MA Psychology, Tel aviv University, Israel; PhD Psychology, University of Toronto, Canada
Membership of Professional Bodies / Associations
Experimental psychology society
International Society for Research on Emotion
Society for Neuroscience
Memory Disorders Research Society
Deborah is a cognitive neuroscientist, interested in emotional cognition - the effect that emotional value has on our cognitive system. She began her studies at the Adi Lautman Interdisciplinary Program for Outstanding Students at Tel Aviv University, Israel, where she also completed a Masters in cognitive psychology. She began work on emotional memory for her PhD, which she completed under the supervision of Morris Moscovitch at the University of Toronto, Canada. She then trained with Ray Dolan and Chris Frith as a postdoctoral fellow at the Wellcome Trust Centre for Neuroimaging in UCL, prior to taking up her first lectureship at the University of Manchester in 2009. Deborah remained in Manchester for ten years until 2019, during which time she was promoted to senior lecturer and also enjoyed a sabbatical visit at Princeton Neuroscience Institute, Princeton, USA. Recently, she joined the department of Psychology at the University of Cambridge as a lecturer and a director of studies in Psychology at Lucy Cavendish College.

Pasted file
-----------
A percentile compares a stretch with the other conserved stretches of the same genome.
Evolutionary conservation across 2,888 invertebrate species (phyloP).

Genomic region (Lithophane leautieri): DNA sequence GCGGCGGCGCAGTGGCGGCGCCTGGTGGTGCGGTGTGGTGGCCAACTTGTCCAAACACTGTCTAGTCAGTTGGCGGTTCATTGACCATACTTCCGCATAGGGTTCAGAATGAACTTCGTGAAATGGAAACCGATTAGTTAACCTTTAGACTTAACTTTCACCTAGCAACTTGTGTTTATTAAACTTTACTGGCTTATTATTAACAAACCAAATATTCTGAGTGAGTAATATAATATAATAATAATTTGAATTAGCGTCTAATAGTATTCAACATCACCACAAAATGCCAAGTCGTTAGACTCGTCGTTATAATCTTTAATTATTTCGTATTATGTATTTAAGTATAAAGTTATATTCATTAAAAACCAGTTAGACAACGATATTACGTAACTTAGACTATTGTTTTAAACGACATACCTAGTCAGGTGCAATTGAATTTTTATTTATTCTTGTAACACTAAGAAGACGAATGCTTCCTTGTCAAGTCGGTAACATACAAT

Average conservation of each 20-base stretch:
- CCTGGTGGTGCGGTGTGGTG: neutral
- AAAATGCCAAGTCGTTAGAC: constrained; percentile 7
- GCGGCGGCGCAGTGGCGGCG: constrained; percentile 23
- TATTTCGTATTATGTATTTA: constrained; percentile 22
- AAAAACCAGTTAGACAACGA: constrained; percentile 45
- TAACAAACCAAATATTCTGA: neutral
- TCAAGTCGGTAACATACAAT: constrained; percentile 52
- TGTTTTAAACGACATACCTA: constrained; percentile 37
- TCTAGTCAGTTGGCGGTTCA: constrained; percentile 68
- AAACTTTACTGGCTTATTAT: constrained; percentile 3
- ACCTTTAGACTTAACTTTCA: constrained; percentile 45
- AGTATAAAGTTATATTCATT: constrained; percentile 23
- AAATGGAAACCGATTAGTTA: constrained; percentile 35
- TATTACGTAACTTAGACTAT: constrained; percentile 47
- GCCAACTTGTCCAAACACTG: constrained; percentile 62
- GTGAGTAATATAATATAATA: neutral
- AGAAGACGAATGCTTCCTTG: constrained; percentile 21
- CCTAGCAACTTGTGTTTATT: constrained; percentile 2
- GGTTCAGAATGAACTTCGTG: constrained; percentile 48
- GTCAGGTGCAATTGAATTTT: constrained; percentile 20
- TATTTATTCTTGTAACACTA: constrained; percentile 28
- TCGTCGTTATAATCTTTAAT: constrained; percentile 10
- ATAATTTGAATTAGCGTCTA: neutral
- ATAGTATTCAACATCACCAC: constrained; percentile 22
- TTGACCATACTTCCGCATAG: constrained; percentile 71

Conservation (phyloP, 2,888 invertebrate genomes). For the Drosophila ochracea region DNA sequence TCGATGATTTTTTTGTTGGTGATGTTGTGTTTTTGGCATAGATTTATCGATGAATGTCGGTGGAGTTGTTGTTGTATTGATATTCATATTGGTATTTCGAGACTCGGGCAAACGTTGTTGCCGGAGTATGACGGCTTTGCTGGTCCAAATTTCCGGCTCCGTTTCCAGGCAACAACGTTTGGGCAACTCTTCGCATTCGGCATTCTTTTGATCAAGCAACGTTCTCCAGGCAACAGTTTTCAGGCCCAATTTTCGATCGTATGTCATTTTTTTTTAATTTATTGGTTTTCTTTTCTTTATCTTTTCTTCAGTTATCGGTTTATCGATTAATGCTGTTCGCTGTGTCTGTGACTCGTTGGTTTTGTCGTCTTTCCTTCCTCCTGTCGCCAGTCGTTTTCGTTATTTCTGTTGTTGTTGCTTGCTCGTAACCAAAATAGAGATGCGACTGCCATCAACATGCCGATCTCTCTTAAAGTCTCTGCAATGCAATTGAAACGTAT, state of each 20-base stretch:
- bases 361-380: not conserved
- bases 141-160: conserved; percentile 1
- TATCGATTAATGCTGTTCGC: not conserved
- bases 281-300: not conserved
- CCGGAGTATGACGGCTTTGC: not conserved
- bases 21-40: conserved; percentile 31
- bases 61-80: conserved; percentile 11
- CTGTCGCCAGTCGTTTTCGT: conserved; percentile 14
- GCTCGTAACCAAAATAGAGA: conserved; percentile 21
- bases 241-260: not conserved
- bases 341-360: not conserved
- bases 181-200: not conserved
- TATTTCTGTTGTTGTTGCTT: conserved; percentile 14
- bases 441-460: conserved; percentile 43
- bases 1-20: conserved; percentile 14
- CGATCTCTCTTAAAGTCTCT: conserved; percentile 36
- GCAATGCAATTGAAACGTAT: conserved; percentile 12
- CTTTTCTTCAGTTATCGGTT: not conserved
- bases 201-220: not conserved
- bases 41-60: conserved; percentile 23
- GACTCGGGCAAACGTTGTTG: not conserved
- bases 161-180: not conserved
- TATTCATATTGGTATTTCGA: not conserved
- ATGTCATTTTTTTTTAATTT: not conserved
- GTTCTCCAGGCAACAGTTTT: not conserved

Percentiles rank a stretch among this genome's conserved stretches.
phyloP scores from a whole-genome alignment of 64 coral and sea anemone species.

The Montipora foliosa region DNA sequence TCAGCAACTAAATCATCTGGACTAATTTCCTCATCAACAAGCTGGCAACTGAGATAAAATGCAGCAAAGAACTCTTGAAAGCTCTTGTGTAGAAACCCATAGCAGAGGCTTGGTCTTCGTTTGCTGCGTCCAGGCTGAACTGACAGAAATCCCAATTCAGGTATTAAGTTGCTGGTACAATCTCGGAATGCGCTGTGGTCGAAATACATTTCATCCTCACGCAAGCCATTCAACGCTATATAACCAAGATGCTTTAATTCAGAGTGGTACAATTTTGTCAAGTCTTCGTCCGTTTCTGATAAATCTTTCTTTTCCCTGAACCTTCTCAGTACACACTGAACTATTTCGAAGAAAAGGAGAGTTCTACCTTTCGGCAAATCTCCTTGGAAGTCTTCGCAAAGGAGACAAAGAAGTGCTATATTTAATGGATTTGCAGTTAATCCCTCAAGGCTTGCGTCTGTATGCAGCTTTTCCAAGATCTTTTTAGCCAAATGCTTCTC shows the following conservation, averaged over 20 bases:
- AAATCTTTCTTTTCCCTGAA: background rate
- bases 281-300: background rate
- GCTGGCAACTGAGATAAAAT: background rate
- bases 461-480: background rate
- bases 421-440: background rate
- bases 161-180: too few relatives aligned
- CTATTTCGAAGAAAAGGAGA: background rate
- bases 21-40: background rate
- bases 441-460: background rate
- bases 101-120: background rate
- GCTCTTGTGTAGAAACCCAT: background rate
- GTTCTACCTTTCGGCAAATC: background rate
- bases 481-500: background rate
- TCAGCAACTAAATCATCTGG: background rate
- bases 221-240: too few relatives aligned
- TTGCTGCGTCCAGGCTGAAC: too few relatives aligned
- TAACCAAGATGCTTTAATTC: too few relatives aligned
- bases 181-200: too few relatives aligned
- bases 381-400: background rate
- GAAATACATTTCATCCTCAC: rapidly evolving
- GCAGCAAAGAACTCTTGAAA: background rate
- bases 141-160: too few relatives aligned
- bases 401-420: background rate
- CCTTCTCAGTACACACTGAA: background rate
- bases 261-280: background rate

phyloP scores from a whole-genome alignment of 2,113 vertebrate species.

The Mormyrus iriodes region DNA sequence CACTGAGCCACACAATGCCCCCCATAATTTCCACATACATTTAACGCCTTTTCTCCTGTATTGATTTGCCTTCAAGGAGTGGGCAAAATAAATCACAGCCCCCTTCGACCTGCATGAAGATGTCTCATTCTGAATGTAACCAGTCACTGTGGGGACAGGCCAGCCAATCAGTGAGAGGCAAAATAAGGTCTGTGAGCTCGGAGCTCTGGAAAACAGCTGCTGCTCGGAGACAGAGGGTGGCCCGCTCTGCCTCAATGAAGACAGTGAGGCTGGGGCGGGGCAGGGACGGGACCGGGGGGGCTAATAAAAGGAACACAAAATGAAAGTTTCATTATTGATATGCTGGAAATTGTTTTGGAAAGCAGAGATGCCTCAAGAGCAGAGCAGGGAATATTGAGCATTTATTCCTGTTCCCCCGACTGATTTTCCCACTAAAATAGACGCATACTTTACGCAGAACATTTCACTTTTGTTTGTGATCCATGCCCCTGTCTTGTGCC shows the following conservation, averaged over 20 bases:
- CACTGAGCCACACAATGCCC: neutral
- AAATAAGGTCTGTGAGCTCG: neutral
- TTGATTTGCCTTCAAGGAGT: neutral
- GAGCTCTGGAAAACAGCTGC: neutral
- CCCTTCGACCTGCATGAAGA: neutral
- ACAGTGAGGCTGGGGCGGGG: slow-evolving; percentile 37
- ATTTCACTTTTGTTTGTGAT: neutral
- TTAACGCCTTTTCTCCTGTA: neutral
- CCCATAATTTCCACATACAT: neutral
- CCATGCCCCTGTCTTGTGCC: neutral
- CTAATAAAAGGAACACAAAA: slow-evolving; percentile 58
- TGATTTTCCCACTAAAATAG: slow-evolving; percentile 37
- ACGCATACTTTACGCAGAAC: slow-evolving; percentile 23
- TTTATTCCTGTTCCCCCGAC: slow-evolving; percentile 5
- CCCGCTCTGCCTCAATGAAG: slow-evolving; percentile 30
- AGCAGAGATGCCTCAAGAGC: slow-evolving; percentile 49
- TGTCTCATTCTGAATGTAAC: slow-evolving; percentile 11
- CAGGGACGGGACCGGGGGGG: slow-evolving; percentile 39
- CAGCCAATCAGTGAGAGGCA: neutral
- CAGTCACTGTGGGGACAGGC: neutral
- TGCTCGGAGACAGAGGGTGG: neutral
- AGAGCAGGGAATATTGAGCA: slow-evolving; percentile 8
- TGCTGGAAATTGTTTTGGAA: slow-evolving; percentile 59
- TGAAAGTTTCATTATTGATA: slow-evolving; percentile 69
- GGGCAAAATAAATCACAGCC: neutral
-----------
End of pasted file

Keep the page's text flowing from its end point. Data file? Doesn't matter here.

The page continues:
The core of her research is the emotional value of the events that we experience. To induce emotional value in the lab she uses monetary reward, pain and taste stimuli, and pictures that depict distressing scenes. Her aim is to understand how our brains convert such input to neural representation of value and subjective feelings. Her main focus is on how the emotional value of experience influences later memory for these experiences. Emotional experiences are very different from neutral ones - for example, we pay more attention to them, and their links with other emotional experiences is readily apparent. Many aspects of what makes emotional experience unique will influence later memory for the experience, be it through its influences on encoding, storage, or retrieval. She would like to understand how these influences work together to change what we remember.